(New York) – International donors seeking to fund education for girls and women in Afghanistan should carefully consider and address the human rights concerns, Human Rights Watch said in a report released today.
The Taliban have said that they will reopen all girls’ secondary schools on March 23, 2022.
The 13-page report, “Four Ways to Support Girls’ Access to Education in Afghanistan,” outlines key ways that donors should promote human rights in their engagement with the Taliban’s education system. Donors should support full access to quality education for Afghan girls and women, which requires examining the situation in schools and standing by activists and communities that are fighting for everyone’s right to education. “Access to education is about much more than whether the gate in front of the school is unlocked,” said Heather Barr, associate women’s rights director at Human Rights Watch. “Donors need to find ways to induce the Taliban to respect the rights of girls and women to education.” After taking power on August 15, 2021, the Taliban ordered the reopening of boys’ secondary schools on September 18, but did not mention girls’ schools. Most girls’ secondary schools have remained closed since August, depriving most adolescent girls of access to education. This is one of the Taliban’s many violations of girls and women’s rights since they gained control of the country. Simply reopening schools will not ensure access to quality education, Human Rights Watch said. Girls and women face numerous barriers including fears of violence, surveillance, and intimidation from the Taliban within schools, a lack of teachers due to salaries not being paid, Taliban changes to the curriculum, and the impact of the humanitarian crisis gripping the country. Donors should consider the broader human rights environment for women and girls and whether it enables and incentivizes education, Human Rights Watch said.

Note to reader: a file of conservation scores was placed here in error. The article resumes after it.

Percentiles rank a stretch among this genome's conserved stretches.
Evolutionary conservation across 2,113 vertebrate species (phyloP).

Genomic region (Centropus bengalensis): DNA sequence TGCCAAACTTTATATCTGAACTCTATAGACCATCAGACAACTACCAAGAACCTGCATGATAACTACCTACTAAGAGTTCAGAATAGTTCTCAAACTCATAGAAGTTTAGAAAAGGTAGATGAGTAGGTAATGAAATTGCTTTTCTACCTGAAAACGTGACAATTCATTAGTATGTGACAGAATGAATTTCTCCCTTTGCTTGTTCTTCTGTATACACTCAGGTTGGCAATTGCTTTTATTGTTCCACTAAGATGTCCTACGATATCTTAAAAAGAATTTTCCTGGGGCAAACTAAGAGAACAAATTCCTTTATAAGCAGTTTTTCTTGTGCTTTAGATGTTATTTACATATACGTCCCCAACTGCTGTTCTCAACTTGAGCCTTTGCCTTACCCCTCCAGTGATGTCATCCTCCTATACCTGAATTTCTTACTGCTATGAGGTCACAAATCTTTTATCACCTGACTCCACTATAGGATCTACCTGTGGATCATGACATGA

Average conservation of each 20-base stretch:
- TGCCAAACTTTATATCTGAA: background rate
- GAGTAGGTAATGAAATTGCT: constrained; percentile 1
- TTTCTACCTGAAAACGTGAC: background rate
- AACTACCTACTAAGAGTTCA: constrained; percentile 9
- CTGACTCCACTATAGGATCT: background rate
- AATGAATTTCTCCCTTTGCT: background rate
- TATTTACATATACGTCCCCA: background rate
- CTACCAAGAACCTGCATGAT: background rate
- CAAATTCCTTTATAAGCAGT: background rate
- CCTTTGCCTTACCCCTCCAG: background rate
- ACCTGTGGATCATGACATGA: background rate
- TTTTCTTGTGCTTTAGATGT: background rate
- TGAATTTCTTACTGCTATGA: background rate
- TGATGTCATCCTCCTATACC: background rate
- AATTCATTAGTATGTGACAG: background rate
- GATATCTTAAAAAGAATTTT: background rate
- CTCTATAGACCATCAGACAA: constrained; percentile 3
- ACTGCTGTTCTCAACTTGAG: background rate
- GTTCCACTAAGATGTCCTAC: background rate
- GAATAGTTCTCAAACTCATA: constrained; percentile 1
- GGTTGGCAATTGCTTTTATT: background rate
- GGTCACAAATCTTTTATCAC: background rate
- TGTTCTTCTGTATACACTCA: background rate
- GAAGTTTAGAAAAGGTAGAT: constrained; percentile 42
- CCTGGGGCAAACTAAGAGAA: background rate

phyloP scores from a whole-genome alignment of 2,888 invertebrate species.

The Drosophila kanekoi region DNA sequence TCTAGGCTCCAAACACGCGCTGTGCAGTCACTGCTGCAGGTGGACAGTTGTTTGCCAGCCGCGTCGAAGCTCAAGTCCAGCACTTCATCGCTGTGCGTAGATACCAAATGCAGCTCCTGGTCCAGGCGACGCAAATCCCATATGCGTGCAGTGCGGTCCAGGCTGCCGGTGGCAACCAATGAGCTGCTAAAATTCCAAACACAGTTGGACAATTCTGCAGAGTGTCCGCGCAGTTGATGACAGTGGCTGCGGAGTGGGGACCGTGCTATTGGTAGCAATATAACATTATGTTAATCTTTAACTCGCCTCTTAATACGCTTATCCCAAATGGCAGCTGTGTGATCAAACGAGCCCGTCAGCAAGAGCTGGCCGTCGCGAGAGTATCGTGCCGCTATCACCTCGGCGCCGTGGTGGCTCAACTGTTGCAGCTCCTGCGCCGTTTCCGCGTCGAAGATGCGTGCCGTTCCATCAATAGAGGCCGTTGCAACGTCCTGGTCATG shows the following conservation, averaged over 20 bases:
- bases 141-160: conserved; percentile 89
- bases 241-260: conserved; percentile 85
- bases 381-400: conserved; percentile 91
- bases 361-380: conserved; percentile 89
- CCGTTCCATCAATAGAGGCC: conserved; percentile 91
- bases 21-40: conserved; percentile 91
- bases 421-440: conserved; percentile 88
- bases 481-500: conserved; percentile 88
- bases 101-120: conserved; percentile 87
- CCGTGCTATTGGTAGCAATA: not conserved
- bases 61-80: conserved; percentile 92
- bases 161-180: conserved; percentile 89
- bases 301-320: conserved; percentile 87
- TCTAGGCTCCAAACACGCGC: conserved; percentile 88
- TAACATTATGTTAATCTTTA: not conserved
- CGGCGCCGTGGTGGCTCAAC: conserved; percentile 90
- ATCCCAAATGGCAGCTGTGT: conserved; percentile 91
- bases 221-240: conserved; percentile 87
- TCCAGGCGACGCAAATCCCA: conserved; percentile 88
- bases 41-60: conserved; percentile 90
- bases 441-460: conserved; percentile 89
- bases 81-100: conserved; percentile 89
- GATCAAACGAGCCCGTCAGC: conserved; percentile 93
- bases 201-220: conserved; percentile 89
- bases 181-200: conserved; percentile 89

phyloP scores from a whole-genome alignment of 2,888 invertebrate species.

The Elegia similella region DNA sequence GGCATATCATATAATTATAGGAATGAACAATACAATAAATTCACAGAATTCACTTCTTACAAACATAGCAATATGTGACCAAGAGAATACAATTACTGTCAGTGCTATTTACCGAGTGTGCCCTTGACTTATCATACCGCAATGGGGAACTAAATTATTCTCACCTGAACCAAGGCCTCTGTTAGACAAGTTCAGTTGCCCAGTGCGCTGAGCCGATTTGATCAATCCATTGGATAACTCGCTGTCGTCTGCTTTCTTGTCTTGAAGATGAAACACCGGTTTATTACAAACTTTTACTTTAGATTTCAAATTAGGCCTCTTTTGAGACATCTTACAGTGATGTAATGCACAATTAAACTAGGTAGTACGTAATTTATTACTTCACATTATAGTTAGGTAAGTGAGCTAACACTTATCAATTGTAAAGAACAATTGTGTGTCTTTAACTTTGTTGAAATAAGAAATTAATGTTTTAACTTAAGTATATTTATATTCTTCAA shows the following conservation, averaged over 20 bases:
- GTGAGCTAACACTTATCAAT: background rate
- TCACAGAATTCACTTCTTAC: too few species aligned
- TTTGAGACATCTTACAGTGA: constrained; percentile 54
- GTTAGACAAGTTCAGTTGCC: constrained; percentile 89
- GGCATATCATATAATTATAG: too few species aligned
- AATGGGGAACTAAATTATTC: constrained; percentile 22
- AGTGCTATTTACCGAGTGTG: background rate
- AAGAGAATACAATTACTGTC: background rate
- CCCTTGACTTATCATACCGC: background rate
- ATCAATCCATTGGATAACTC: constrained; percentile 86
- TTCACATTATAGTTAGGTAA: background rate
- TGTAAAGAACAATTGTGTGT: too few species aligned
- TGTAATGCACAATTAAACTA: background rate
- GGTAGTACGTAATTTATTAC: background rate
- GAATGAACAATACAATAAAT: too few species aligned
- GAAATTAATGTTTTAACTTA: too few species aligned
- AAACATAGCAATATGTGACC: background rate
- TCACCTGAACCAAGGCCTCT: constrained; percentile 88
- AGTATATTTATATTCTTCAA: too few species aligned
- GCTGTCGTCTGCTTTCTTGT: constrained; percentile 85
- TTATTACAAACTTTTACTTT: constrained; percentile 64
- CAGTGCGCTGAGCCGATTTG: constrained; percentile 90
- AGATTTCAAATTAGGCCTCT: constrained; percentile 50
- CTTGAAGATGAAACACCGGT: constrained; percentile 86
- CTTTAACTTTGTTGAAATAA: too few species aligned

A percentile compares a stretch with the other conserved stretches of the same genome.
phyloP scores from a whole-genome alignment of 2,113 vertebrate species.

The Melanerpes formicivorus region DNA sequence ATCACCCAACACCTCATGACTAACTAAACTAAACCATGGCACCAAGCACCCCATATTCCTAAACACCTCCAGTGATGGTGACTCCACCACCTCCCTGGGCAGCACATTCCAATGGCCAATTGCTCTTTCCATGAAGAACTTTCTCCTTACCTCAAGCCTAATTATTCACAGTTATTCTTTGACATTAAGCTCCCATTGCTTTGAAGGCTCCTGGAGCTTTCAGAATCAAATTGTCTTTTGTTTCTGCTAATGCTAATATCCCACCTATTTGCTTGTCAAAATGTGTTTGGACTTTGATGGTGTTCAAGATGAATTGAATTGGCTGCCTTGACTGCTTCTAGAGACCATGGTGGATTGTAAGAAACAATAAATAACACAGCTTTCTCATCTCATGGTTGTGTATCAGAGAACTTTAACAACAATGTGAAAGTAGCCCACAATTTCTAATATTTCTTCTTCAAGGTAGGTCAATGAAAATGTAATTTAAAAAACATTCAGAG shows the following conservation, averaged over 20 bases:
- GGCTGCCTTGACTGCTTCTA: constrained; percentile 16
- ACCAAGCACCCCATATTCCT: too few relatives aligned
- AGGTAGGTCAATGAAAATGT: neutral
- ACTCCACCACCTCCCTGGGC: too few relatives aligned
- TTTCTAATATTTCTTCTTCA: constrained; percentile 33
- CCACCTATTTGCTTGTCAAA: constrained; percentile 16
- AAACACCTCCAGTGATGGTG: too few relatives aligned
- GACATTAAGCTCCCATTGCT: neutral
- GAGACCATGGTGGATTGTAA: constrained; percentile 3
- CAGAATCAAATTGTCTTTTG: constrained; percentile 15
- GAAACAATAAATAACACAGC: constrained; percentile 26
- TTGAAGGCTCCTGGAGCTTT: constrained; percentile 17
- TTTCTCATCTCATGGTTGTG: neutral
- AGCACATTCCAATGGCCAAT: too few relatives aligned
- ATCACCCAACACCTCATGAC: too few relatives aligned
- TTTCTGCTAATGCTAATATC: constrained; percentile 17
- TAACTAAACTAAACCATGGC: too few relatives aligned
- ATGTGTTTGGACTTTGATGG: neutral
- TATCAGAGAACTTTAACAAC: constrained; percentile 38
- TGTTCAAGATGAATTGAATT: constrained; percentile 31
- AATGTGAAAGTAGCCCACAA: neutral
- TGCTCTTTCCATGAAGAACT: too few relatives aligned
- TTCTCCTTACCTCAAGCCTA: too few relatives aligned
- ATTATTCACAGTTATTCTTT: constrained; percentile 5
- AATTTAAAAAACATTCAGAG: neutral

The Taliban have banned women from paid employment in most professions, except as educators for girls and healthcare providers for women. Taliban forces have also threatened, harassed, beaten, and detained protesters who have called for the rights to education and to work. Donors should raise human rights concerns directly with Taliban authorities.
They should communicate clearly that assistance for education will depend on local situations but will not be designated for areas where the authorities are restricting women and girls from going to school and obtaining a livelihood. “Why would you and your family make huge sacrifices for you to study if you can never have the career you dreamed of,” said Sahar Fetrat, an Afghan human rights activist who is an assistant researcher at Human Rights Watch. “Reopening girls’ secondary schools in Afghanistan is a crucial step, but it will not be enough to ensure access to education for girls and women.”.
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